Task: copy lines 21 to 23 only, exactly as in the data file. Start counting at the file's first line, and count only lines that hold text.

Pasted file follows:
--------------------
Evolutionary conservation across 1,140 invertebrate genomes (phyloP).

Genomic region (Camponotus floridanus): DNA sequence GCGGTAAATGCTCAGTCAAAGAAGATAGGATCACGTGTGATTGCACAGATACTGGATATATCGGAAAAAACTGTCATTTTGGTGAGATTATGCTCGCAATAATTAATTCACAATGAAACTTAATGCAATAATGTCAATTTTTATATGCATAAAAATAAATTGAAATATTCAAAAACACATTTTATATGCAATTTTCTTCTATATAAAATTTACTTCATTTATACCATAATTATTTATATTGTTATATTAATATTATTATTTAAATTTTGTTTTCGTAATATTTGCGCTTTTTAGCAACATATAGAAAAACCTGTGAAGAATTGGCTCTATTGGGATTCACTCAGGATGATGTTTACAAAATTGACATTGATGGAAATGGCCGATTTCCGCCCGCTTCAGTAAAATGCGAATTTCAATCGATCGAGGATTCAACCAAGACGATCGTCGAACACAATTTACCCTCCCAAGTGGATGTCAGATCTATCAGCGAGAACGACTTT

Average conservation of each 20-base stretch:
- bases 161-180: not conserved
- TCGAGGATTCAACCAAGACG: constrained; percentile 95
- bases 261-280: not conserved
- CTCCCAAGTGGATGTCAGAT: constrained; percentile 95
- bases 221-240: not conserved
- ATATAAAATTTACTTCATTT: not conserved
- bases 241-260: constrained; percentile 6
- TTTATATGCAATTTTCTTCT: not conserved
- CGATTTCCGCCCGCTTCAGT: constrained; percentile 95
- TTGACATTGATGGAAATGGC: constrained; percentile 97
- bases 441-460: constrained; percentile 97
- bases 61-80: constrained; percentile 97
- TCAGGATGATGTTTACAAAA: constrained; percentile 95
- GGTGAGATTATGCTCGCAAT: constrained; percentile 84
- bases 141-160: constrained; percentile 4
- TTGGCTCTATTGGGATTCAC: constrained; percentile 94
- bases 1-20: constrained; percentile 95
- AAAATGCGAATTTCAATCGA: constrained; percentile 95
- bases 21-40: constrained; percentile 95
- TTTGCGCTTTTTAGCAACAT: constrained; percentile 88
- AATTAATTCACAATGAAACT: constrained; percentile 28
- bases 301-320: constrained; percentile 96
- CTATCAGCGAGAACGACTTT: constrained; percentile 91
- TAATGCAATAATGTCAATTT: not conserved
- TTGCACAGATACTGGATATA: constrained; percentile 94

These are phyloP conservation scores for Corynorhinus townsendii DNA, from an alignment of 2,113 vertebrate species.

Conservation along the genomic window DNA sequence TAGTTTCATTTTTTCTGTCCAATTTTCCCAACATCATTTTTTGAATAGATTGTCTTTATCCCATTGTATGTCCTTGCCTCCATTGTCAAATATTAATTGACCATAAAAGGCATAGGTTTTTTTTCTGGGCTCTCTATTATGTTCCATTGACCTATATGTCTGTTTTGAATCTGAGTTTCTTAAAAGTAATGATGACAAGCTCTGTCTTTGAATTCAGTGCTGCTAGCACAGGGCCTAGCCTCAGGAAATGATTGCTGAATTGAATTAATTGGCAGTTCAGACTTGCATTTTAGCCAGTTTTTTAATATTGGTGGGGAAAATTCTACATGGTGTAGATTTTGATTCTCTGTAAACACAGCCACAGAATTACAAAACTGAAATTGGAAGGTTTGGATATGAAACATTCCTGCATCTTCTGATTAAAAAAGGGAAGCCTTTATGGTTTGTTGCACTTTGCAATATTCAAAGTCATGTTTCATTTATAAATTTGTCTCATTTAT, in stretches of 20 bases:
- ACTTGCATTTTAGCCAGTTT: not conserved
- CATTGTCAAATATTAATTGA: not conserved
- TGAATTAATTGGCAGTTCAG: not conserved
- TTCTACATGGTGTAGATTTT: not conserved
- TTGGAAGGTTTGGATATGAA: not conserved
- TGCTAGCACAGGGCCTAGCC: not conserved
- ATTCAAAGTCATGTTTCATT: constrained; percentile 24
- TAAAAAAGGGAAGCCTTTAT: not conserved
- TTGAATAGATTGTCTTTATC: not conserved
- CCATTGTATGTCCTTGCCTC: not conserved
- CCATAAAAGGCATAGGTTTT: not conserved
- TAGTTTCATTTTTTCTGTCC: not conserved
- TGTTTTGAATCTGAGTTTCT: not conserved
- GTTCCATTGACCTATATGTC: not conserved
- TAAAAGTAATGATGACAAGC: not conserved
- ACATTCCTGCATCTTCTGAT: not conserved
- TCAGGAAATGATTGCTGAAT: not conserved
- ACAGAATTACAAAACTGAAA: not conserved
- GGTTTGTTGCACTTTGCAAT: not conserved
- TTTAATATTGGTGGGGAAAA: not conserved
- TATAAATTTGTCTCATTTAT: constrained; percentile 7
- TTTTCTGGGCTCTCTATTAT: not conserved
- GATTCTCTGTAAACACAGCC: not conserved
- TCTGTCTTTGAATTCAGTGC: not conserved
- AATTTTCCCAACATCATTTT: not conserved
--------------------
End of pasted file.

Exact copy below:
- AAAATGCGAATTTCAATCGA: constrained; percentile 95
- bases 21-40: constrained; percentile 95
- TTTGCGCTTTTTAGCAACAT: constrained; percentile 88